With Herman Cain’s surprise ascent to the top of some polls in the Republican primary race it was only a matter of time before an embarrassing video of the former chief executive of the Godfather’s Pizza chain went viral on the web.
This week one did and it did not disappoint. Clad in flowing white robes and with a band behind him, Mr Cain can be seen singing an unusual version of John Lennon’s Imagine – only his ode is to pizza, rather than world peace.
“Imagine there’s no pizza … I couldn’t if I tried,” he croons. “Eating only tacos … and Kentucky Fried … Imagine only burgers … it’s frightening and sad.”
The gaffe-prone Mr Cain has also been defending controversial comments he made about installing an electrified fence at the US-Mexico border “with a sign that says it can kill you”. Mr Cain told reporters that he was joking and that “America needs to get a sense of humour.” But in an earlier speech Mr Cain raised the prospect of building an alligator-filled moat along the border – presumably to repel invading forces armed with battering rams – while last December he wrote that Jesus was “the perfect conservative” who was killed “by a liberal court”.
None of this has thwarted the momentum of Mr Cain’s campaign. In fact, his 9-9-9 plan – an across the board 9 per cent tax on income, sales and business transactions – has been widely derided by economists but has clearly struck a chord with Republican voters. Still, most pundits believe his chances of victory against the better-financed and more moderate Mitt Romney are pretty slim, which is why Mr Cain should act now to make the most of his moment in the spotlight. A coast-to-coast arena tour would be a no-brainer: he could sing pizza-themed numbers while inviting the likes of conservative talk radio host Rush Limbaugh onstage for vigorous debate about immigration and the evils of government spending. As he sings in the YouTube video: “All we are saying … is give pizza a chance”.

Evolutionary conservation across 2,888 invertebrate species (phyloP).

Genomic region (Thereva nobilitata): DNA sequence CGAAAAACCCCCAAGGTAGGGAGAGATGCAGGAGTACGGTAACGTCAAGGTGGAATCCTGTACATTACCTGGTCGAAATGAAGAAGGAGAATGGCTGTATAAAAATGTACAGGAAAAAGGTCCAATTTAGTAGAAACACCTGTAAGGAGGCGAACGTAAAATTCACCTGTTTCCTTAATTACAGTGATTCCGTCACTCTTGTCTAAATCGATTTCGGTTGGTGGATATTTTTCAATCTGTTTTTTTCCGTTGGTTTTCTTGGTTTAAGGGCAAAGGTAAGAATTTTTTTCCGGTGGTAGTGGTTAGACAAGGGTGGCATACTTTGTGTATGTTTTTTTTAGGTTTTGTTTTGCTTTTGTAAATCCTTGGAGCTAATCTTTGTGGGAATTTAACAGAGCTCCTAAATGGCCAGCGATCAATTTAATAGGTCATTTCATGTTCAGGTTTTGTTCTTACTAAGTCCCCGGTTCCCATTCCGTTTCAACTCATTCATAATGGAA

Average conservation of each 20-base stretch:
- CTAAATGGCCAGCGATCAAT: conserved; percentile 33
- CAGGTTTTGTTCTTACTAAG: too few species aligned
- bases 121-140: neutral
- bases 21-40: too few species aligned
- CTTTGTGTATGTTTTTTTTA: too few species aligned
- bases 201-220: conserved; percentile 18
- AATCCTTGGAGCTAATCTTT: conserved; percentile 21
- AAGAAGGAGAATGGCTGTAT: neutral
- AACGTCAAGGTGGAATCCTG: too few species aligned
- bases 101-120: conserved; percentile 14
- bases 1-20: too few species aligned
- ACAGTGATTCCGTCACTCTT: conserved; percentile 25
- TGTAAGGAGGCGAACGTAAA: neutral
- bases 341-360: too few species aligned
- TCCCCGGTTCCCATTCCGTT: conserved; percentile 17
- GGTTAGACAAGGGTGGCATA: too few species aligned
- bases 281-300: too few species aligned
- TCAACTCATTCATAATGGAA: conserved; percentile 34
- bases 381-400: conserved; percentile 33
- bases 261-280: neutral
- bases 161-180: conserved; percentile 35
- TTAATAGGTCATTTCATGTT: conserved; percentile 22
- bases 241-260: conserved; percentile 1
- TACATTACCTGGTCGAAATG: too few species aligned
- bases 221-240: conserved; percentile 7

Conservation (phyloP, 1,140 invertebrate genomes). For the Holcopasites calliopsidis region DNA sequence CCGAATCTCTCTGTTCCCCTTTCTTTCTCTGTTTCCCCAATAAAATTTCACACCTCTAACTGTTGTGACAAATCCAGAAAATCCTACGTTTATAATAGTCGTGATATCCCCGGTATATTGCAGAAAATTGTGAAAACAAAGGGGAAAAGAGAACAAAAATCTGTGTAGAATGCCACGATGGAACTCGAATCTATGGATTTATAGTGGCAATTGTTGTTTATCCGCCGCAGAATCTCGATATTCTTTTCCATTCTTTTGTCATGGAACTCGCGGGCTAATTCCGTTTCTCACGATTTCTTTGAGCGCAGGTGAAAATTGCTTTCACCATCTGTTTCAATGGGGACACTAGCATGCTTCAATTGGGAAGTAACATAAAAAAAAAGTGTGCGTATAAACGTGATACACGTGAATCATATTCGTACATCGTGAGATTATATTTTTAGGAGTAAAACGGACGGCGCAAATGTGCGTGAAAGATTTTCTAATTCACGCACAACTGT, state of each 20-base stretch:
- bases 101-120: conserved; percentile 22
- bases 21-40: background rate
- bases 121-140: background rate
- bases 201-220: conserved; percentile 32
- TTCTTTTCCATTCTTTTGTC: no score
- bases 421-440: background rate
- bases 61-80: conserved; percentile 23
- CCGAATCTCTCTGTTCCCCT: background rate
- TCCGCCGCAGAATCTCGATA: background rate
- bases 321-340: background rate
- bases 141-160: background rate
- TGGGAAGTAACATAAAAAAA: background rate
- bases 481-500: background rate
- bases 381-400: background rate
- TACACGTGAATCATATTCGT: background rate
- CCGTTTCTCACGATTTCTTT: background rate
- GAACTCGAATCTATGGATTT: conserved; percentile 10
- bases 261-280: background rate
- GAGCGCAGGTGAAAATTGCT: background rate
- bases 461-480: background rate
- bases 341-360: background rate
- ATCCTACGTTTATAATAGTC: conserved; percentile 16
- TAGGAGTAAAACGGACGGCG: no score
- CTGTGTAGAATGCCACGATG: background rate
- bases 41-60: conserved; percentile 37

Buffett in motion
Fresh from ruffling Republican feathers with his views on the unfairness of the US tax system, Warren Buffett has moved on to his next project: educating children about finance. Secret Millionaire’s Club, an animated TV programme, debuts this Sunday in the US on The Hub channel with narration provided by the Sage of Omaha himself.
The show, which has been airing online since 2009, aims to teach children the basics of saving and investing, as well as the importance of ethics and reputation. Stocks can be traded on the Secret Millionaire’s Club website – using “Buffett Bucks”, naturally – and there is a question and answer section with queries from young investors that include: “Mr Buffett, if I invest in a stock and the stock market crashes, will I lose all my money?”
The animated series will be accompanied by a “Learn and Earn” promotional push in schools across the US and a “Grow Your Own Business” initiative, which offers a cash prize and a lunch with Mr Buffett to the child with the best entrepreneurial idea. Mr Buffett has also assembled a high-powered roster of guest entrepreneurs – the first episode will feature an appearance from that other noted investor, hip-hop star Jay-Z.
Arnold Schwarzenegger has kept a low profile since the break-up of his marriage to Maria Shriver following revelations claiming he fathered a child with his former housekeeper. This week the former California governor once dubbed “the Austrian oak” broke cover, announcing his return to the big screen in a small art-house film that will no doubt showcase his emotional range.
Not really. A breathless press release from the Lionsgate studio says The Last Stand will be a “high octane chase story” in which Arnie stars as Sheriff Owens, a “man who has resigned himself to a life of fighting what little crime takes place in the sleepy border town, Sommerton Junction”.
Mr Schwarzenegger will then do battle with “the most notorious, wanted drug kingpin in the hemisphere”, a gangster who is “hurtling toward the border at 200 mph in a specially outfitted car with a hostage and a fierce army of gang members”. Mr Schwarzenegger’s more mundane wrangles with California’s Democrats over the state’s billion dollar budget deficits must be a distant memory.